FASEB and AAMC Host Sexual Harassment Webinar, Final in SeriesBy: Teresa Ramírez
Thursday, April 25, 2019
On April 22, the findings and recommendations from the National Academies of Science, Engineering, and Medicine (NASEM) report, “Sexual Harassment of Women: Climate, Culture, and Consequences in Academic Sciences, Engineering, and Medicine,” was presented in a webinar hosted by FASEB, the Association of American Medical Colleges (AAMC), and NASEM. FASEB and AAMC are part of the newly formed Societies Consortium on Sexual Harassment in STEMM (Science, Technology, Engineering, Mathematics, and Medicine).
The report’s study director Frazier Benya, PhD, summarized the report’s key findings and two critical recommendations: addressing gender harassment, which is the most common form of harassment, and moving beyond legal compliance to address culture and climate change. Dr. Benya mentioned that sexual harassment is a form of discrimination comprised of three types of behavior: sexual coercion, unwanted sexual attention, and gender harassment.
One sobering finding Dr. Benya shared – from a meta-analysis cited in the report – is that 50 percent of women faculty and staff in academia experience sexual harassment. She also mentioned a recent survey finding that between 20 and 50 percent of female students in science, engineering, and medicine experience sexual harassment from members of their faculty and staff.
The NASEM report found that women of color and minorities experience the most sexual harassment when compared with their peers. Women of color, in particular, experience a combination of both racial and sexual harassment. The NASEM report’s authors found that sexual harassment is most likely to take place in environments that are male-dominated, and in organizations that tolerate the harassing behavior.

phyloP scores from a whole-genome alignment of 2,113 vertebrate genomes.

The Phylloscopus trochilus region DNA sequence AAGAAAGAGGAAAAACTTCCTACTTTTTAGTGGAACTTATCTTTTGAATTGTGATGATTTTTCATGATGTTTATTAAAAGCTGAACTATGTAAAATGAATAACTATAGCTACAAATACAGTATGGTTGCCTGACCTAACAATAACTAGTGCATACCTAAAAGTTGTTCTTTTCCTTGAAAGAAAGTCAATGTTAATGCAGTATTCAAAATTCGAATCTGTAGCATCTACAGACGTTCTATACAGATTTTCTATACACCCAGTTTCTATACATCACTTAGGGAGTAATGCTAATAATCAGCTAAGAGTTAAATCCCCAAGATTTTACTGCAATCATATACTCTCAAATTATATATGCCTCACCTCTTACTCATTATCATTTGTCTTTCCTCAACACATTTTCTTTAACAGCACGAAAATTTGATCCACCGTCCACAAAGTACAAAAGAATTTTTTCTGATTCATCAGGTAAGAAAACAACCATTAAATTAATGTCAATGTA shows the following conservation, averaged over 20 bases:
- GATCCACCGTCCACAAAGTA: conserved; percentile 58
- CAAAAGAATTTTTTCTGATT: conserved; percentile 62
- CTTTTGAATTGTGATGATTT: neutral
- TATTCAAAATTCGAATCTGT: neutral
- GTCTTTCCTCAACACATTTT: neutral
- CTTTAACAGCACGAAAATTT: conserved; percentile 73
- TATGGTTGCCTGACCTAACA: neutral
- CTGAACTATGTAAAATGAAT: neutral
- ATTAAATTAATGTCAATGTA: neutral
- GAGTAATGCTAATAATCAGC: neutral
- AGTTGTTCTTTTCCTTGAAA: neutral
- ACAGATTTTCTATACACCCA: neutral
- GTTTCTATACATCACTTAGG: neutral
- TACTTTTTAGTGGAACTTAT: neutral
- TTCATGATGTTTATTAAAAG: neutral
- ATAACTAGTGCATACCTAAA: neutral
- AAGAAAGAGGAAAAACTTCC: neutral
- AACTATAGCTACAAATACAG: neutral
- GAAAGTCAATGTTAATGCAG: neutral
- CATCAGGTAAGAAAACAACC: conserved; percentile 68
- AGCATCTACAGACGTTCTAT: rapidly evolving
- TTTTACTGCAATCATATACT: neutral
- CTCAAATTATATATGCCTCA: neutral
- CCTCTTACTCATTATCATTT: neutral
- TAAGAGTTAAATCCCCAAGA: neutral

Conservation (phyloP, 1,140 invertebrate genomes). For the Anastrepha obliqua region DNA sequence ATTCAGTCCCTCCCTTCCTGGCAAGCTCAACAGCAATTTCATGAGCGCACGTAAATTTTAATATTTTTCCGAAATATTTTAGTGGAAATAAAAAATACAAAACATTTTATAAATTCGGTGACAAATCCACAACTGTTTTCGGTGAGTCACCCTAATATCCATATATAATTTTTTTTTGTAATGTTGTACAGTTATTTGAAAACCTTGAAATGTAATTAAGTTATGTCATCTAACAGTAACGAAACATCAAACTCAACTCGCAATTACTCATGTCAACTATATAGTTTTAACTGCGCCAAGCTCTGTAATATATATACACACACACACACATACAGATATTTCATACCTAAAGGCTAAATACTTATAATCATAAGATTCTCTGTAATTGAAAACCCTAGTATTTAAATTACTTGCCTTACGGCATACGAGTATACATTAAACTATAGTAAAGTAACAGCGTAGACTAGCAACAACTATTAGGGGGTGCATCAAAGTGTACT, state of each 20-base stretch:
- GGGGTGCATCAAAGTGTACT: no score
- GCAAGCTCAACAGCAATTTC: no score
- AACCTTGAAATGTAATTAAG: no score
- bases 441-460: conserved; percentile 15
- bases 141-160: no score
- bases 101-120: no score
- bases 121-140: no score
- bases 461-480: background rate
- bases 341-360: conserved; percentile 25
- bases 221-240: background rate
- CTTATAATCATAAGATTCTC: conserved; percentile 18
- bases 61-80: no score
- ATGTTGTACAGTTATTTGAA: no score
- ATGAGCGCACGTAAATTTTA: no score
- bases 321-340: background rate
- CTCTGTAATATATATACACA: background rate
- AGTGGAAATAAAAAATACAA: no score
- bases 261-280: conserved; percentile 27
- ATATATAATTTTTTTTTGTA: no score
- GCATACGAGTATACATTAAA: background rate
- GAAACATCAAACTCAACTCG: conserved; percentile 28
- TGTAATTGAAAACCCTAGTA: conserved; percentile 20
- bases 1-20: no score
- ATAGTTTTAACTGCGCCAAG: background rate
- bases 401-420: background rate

Other speakers during the webinar were Reshma Jagsi, MD, DPhil, from University of Michigan and Laura McCabe, PhD, from Michigan State University. Dr. Jagsi focused her remarks on promoting safe and equitable environments in medicine. She cited a statistic that female medical students are 220 percent more likely than students from non-STEM disciplines to experience sexual harassment from faculty or staff. Dr. Jagsi said the interventions needed to address the high rates of harassment in medicine are data-gathering and learning from evidence-proven approaches to inform interventions and demonstrate institutional commitment.
In her remarks, Dr. McCabe described early steps that universities and scientific societies are taking to address harassment by providing learning opportunities and open discussions for faculty, students, and staff. She said that vehicles to address the problem include online training modules, town hall sessions, new departments of harassment prevention, and climate surveys. To move beyond legal compliance towards addressing culture and climate change, Dr. McCabe said bias training should be available for bystanders, students, staff, and faculty to prevent sexual assault and harassment, implicit bias, and macroaggressions.
In order to implement the recommendations outlined in the report, NASEM has launched the Action Collaborative on Preventing Sexual Harassment in Higher Education; over 40 institutions have joined.
FASEB, AAMC, and NASEM joined forces on a series of six webinars keyed to 2018 NASEM reports on the biomedical and medical workforce. The archived webinars can be viewed here.